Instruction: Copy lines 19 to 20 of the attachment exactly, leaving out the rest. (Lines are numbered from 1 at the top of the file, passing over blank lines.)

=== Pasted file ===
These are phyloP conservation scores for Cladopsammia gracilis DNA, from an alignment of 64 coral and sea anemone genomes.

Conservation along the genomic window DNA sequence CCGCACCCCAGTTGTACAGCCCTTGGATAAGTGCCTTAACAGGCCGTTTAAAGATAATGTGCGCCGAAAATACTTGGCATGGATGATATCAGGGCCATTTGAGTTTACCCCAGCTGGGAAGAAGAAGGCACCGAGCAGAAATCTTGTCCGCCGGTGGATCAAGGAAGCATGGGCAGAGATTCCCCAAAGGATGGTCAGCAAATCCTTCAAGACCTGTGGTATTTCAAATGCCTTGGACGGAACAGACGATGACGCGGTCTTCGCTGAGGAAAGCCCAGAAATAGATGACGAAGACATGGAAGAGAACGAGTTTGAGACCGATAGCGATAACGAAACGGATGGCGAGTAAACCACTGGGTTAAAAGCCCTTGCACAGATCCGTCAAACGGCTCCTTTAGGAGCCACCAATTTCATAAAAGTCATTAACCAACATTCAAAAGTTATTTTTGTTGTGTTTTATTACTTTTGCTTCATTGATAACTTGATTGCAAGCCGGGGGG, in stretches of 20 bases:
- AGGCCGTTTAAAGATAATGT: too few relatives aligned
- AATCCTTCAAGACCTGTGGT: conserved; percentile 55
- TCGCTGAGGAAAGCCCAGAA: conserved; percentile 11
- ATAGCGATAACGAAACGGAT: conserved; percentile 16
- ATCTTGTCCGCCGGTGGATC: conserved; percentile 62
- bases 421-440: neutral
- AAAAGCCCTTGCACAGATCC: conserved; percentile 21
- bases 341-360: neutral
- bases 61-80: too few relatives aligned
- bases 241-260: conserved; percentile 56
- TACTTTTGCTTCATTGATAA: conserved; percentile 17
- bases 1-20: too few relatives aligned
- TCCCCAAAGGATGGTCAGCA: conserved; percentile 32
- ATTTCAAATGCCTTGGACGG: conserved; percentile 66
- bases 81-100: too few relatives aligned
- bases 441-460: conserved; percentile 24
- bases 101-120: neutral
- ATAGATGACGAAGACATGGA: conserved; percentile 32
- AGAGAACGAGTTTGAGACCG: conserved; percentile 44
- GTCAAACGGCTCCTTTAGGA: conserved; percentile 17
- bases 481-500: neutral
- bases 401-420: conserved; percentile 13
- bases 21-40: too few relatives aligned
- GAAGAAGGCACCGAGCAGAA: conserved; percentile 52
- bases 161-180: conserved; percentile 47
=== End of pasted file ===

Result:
- bases 101-120: neutral
- ATAGATGACGAAGACATGGA: conserved; percentile 32